Stocks opened little changed Thursday, as investors looked for further evidence that the U.S. economy is on the road to recovery.
The Dow Jones industrial average shed 7 points, the S&P 500 gained 1 point, or 0.1%, and the Nasdaq added 5 points, or 0.2%.
The government released data on initial jobless claims and producer prices, as well as on foreign purchases of Treasuries. The Federal Reserve Bank of Philadelphia will also release the results of its regional outlook for March.
Overall, analysts say stocks are poised to continue heading higher, as the U.S. economy strengthens and Europe makes progress on its debt problems.
Bank stocks have been in focus this week following the results of the Federal Reserve's latest stress tests, which said a majority of the nation's largest banks would be able to weather another deep recession.
But the Fed said four institutions -- including Citigroup and Metlife -- would likely need to raise more capital in the event of a severe financial shock or economic downturn.
Overall, U.S. stocks ended mixed on Wednesday, one day after a big advance, as declines in bank stocks vied with strength in the technology sector.
World markets: European stocks were mixed in morning trading. Britain's FTSE 100 shed 0.2%, while the DAX in Germany added 0.3% and France's CAC 40 edged up 0.1%.
Asian markets ended mixed. The Shanghai Composite lost 0.7%, while the Hang Seng in Hong Kong rose 0.2% and Japan's Nikkei gained 0.7%.
Economy: Initial unemployment claims for the week ended March 10 fell to 351,000, compared to 365,000 the prior week. That was slightly less than the forecast of 355,000, according to a survey of analysts by Briefing.com.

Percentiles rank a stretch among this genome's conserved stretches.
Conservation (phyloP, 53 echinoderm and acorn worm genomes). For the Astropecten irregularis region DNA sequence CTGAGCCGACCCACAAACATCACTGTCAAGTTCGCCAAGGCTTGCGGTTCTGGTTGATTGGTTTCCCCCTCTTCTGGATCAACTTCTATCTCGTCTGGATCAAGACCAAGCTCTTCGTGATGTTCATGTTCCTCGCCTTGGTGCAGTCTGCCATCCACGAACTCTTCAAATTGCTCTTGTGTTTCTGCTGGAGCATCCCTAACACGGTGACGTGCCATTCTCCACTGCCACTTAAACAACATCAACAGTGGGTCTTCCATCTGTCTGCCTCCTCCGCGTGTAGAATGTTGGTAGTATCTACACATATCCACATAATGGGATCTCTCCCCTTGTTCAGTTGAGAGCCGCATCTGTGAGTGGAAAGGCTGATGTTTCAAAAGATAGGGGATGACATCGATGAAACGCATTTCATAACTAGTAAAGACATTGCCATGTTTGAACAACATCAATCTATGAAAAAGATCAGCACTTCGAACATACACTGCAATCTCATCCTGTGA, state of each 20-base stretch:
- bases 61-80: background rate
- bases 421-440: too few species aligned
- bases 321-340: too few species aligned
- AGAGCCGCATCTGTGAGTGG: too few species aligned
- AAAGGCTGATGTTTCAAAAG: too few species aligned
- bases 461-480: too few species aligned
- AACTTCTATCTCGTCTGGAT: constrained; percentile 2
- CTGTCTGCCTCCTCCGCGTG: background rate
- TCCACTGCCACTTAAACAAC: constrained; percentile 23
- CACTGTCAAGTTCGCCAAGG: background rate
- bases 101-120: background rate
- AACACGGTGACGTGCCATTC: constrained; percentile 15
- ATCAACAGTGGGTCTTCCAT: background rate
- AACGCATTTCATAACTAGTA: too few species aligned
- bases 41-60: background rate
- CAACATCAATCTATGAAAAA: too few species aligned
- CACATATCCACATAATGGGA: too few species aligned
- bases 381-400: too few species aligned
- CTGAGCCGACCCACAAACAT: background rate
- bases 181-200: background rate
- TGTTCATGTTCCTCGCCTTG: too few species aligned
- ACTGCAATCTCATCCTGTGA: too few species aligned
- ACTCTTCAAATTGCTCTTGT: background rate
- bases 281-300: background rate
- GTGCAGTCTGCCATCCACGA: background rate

Producer prices for February increased 0.4%, which was slightly less than the expected increase of 0.5%. That's compared to January, when the PPI ticked up by 0.1%.
The Empire Manufacturing survey rose to 20.2 in March, much higher than the reading of 15 that analysts were expecting. The index was 19.5 in February.
The Philadelphia Fed's Business Outlook Survey index is expected to stand at 12.5, up from 10.2 in the month prior. Companies: Cisco Systems share slipped after the San Jose, Calif.-company announced its $5 billion bid to buy NDS Group Ltd., a British provider of video software with 5,000 employees.
NDS is privately held by News Corp. and Permira.
Scholastic shares surged after the publishing company reported revenue of $468 million and a loss per share of 10 cents, a much better performance than the $393 million in revenue and 70 cent-per-share loss that analysts had expected.
Discount retailer Ross Stores reported fourth-quarter results in line with analysts' expectations, sending shares slightly lower.
Capital One Financial shares slipped after the company announced a $1.25 billion common stock offering on Wednesday to help finance its acquisition of HSBC's U.S. credit card business.
Apple Inc. jumped to touch an all-time high above the $600 per share benchmark.
Currencies and commodities: The dollar lost ground against the euro, the Japanese yen and the British pound.
Oil for April delivery rose 22 cents to $105.65 a barrel.
Gold futures for April delivery rose $1.80 to $1,644.70 an ounce.
Bonds: The price on the benchmark 10-year U.S. Treasury dropped, pushing the yield up to 2.29% from 2.27% late Wednesday.
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